This shouldn’t really surprise me, but Advertising Age just published a glowing review of the latest annoying online advertising scheme: Vibrant Media’s fake-link IntelliTXT video ads. (Check out that page and mouse over the double-underlined link “commercials” to see an example.)
See: So Can You Call It Text Messaging? by Nat Ives (registration required).
Ad Age’s blatant cheerleading for this intrusive advertising option indicates a remarkable misunderstanding of online media and why people use it, in my opinion. Ives did contact me with a few questions while preparing his article, and I gave him my assessment of IntelliTXT, but his finished work declined to include any serious criticism (or even skepticism) of the fake-link approach to advertising.
Hopefully, not everyone in the ad industry is drinking Vibrant Media’s Kool Aid. Any Web user who spends five minutes on an IntelliTXT-ridden site will recognize that Vibrant Media’s claim that this is “100 percent user-driven advertising” is utterly ludicrous.
More importantly, I hope news publishers steer clear of IntelliTXT, both text and video. It’s bad enough to see IntelliTXT on tech sites. Mixing fake links in with news for non-geek audiences would be embarrassing, I think. Forbes.com rightly rejected the practice in 2004 after its editorial staff complained. Recently, Vibrant Media CEO Doug Stevenson told Adweek that “Vibrant Media avoids news sites, although it does have deals to show in-line ads on parts of FoxNews.com and iVillage.” Just as well.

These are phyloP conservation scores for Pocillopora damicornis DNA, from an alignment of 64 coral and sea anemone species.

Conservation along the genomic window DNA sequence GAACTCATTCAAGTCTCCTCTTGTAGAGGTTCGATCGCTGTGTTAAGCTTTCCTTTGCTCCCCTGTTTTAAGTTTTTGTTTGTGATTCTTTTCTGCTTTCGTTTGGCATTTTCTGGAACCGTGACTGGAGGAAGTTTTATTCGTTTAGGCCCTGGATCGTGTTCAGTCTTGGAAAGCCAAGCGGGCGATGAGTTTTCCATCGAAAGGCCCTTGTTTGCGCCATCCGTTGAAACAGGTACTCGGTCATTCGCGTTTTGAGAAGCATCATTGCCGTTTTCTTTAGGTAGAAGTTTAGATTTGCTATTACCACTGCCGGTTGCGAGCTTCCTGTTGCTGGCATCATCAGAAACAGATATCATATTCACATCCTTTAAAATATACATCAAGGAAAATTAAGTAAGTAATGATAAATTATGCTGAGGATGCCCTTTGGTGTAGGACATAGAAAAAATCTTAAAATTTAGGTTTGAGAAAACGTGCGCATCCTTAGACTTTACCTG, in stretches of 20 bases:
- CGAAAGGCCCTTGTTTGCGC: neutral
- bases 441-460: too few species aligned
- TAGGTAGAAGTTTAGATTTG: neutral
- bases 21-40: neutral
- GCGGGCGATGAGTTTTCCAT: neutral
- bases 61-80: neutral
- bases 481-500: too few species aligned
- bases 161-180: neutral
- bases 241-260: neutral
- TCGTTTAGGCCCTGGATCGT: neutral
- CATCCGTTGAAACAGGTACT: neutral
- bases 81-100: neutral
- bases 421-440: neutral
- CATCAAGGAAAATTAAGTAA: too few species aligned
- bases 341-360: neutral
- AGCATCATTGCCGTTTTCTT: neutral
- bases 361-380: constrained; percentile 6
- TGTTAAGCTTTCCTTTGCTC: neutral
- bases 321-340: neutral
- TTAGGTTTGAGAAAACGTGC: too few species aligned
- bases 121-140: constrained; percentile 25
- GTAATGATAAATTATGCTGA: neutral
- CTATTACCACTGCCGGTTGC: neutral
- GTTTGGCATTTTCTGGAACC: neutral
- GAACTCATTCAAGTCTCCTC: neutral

Bear in mind that IntelliTXT ads also present accessibility hassles for visually impaired Web users. Michael Kirk, who writes Sprawl Magazine and is significantly visually impaired, told me today: “Those ads can be a pain with screen readers because I end up tabbing to so many different links. And with programs like mine that create a site map so I can access links better, it just gives me more links to scroll through.”
In AdJab, Chris Thilk raised another criticism of the IntelliTXT video ads: “My major problem with this isn’t the intrusive video. It’s the fact that it’s being sold as just another outlet through which to recycle existing assets like TV commercials. God forbid we try to be a little innovative.”
…Oh, and if you don’t ever want to be bothered by IntelliTXT ads of any kind, I wrote earlier about how to kill IntelliTXT in your browser.